maître d’ - Al Mourjan, Doha
Written by Lindy Polmeer
Since the Al Mourjan restaurant opened its doors in late 2008 a steady stream of celebrities, deal-makers, and international dignitaries have visited the award-winning restaurant to sample some of the finest Levantine cuisine in the region.
Nestled in front of Al Bida Park on the Corniche, Al Mourjan enjoys unrivalled views overlooking the calm waters of Doha Bay. Whether diners are seated at a waterside table or in the cool elegant Mediterranean interior, no expense has been spared to enhance their dining experience.
Mohamed Al Sadek, the mastermind behind this gastronomic delight, is passionate in his belief that good service, beautiful surroundings, and diners’ comfort go a long way to creating an enjoyable experience. “Guests leave their worries at the door and melt into a relaxed dimension,” says Al Sadek. “They are never in a hurry to leave, the delicious food keeps them coming back, and the ambience keeps them from leaving too soon.”
Tradition and authenticity are high on the list. Despite the extensive range of hot and cold appetisers or mezzes, there is not a food processor in sight. Each dish is painstakingly prepared, chopped, and garnished by hand, as executive chef Ashraf Raad explains. “We carefully create the same genuine flavours celebrated at our mothers’ tables for generations. Only the finest and freshest ingredients are employed.”
There are over 100 appetisers to choose from, including the sensational fattoush: a traditional Levantine salad made from toasted pita bread, mixed greens, and pomegranate seeds. One would have to make several visits to enjoy them all. Main dishes are not overly complicated, relying instead on quality of produce and freshness. From succulent Kastaleta Riyash (grilled lamb chops) to simple barbeque meats – delicious accompanied with muhammara, a dip made with almonds, pine nuts, walnuts, and roasted red peppers – not forgetting the fresh range of seafood, you are spoiled for choice.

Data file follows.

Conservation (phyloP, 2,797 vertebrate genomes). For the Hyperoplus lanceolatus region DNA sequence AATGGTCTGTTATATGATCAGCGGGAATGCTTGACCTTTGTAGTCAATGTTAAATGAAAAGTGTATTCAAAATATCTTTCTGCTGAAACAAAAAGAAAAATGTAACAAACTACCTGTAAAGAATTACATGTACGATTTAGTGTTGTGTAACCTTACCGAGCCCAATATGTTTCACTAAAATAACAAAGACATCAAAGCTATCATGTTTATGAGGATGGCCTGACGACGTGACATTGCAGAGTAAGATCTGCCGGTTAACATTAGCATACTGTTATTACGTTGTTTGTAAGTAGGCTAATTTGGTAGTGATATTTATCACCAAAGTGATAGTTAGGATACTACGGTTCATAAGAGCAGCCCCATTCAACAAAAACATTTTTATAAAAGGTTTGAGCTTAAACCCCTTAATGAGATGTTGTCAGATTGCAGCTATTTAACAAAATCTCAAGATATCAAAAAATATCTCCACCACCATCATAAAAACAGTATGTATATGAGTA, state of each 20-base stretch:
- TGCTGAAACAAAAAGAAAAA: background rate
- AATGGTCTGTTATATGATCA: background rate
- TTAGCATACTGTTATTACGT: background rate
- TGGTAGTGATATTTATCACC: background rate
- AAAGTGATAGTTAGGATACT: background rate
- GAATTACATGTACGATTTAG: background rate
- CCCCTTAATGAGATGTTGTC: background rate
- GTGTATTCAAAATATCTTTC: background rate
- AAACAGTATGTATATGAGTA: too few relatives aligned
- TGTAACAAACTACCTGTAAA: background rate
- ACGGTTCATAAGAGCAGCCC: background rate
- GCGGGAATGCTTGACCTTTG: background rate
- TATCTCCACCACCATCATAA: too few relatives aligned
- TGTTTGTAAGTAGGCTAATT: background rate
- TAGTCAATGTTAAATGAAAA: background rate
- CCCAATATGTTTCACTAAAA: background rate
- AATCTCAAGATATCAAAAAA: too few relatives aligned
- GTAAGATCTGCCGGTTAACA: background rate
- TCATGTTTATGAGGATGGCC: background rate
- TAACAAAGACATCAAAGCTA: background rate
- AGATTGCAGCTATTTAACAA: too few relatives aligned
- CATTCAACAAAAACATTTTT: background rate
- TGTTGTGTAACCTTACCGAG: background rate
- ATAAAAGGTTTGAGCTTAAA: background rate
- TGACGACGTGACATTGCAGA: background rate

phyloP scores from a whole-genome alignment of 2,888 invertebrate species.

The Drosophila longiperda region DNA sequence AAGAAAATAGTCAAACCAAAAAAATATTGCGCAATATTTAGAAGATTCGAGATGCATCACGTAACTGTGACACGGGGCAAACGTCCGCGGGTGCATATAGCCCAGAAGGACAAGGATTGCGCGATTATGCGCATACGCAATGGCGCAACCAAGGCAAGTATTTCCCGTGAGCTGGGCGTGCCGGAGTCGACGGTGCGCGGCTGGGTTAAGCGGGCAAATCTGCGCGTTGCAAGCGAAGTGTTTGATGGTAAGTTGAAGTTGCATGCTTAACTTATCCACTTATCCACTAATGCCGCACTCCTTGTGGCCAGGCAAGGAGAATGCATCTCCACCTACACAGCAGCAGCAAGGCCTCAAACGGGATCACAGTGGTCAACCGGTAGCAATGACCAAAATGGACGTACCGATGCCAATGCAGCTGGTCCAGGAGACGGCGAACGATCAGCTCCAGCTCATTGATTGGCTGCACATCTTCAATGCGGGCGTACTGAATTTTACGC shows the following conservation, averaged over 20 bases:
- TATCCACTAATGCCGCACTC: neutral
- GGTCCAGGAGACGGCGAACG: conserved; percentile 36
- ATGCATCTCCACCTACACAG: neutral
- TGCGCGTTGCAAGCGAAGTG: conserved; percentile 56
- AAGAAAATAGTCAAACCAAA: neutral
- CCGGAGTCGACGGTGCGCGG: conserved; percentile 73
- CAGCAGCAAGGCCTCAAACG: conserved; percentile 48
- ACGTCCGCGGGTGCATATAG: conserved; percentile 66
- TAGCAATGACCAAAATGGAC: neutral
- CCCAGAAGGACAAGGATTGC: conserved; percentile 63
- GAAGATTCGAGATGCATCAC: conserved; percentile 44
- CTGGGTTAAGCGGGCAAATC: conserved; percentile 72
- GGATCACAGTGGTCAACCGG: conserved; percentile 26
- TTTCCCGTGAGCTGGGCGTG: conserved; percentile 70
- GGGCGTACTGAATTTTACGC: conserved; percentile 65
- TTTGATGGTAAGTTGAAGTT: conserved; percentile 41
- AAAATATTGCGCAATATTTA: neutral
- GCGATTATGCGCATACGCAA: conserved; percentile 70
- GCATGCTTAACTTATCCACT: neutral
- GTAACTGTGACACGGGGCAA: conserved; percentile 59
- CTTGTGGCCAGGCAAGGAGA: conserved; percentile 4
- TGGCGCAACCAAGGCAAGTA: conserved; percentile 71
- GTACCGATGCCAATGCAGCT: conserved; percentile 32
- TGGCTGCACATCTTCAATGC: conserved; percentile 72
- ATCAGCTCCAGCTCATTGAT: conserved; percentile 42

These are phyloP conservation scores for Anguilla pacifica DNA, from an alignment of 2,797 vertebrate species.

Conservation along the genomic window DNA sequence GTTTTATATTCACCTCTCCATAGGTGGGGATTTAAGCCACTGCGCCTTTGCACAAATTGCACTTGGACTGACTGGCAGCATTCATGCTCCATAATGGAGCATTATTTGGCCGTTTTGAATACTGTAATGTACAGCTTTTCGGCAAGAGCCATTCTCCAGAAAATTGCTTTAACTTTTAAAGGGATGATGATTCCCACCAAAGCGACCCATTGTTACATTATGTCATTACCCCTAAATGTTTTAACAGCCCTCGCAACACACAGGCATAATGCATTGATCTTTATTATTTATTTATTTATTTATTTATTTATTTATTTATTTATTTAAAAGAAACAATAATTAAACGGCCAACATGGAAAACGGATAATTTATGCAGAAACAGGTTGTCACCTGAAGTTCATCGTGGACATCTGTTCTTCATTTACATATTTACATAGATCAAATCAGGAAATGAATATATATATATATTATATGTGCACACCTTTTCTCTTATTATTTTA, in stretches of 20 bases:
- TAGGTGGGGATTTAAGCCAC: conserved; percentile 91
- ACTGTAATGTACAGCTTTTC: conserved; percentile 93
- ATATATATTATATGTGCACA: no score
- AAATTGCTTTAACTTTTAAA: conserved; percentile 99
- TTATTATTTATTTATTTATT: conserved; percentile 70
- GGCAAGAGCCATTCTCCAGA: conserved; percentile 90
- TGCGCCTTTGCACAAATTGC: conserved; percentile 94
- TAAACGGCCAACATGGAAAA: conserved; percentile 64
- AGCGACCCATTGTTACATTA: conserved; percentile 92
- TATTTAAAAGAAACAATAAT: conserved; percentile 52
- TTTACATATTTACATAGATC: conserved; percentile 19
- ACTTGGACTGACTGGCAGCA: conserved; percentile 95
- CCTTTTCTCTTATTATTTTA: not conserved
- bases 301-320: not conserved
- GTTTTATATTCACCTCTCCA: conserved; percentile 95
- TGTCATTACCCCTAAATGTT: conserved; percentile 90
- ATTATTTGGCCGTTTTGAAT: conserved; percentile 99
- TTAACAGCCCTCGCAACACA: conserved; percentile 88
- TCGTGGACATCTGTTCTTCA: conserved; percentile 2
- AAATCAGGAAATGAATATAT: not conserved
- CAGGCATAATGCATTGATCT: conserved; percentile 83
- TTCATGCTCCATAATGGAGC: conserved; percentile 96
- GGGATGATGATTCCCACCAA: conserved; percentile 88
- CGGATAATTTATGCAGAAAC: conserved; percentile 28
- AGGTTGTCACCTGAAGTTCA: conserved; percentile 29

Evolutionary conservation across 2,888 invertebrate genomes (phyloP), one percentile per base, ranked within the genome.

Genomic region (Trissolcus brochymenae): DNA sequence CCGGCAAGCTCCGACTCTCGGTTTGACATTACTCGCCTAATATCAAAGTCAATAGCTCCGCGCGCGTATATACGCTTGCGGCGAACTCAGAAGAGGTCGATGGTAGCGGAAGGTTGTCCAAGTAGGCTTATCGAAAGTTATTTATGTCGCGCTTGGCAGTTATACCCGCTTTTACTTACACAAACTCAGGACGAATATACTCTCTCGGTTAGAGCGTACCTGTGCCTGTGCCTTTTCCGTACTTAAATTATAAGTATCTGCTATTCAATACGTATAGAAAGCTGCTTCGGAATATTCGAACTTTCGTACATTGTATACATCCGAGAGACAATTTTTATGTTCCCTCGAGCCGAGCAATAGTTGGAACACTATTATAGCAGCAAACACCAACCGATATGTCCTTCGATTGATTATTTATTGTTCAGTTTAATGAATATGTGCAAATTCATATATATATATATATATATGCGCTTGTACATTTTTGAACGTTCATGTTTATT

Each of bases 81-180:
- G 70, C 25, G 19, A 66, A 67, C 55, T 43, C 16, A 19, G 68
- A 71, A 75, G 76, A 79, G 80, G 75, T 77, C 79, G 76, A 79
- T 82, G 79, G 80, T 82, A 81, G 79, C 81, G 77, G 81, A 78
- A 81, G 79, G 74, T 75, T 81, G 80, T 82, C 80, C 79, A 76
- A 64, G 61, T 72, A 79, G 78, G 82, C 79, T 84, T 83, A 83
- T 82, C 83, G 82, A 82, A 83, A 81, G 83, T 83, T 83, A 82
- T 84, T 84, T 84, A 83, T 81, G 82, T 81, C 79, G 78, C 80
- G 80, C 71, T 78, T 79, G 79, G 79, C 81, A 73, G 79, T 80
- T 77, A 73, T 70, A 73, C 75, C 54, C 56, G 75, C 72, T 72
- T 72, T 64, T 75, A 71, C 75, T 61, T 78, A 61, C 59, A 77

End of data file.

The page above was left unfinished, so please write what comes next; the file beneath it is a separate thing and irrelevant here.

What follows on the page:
All desserts are home-made by the in-house patisserie chef. Choose from international delights such as cheesecake, or opt for the more traditional muhallabia, made with ground rice, milk, and orange blossom. To round off your repast why not indulge in a ‘peppermint digestive’ of white coffee, orange blossom, and honey water?
With big plans on the horizon, Al Mourjan looks set to continue its success and level of excellence by expanding over the next five years. First regionally in 2011 with restaurants in Abu Dhabi and Beirut, then internationally with restaurants planned in Paris, London, and New York.
Part of the scenic outlook at Al Mourjan, and located on its own island just off Doha’s Corniche, is I.M. Pei’s imposing Museum of Islamic Art, which strikes a dramatic chord of shadows and shades against the desert sun. Opened in December 2008, it houses one of the finest collections of Islamic Art in the world. Masterpieces spanning three continents from the 8th to the 19th century showcase Persian carpets and Egyptian glassware alongside magnificent examples of Arabic calligraphy and scientific manuscripts.
Visitors can also explore the past in the Education Wing, connected across a central courtyard to the main museum. Here there is access to the main library where a collection of traditional and e-media resources are available.
Admission is free.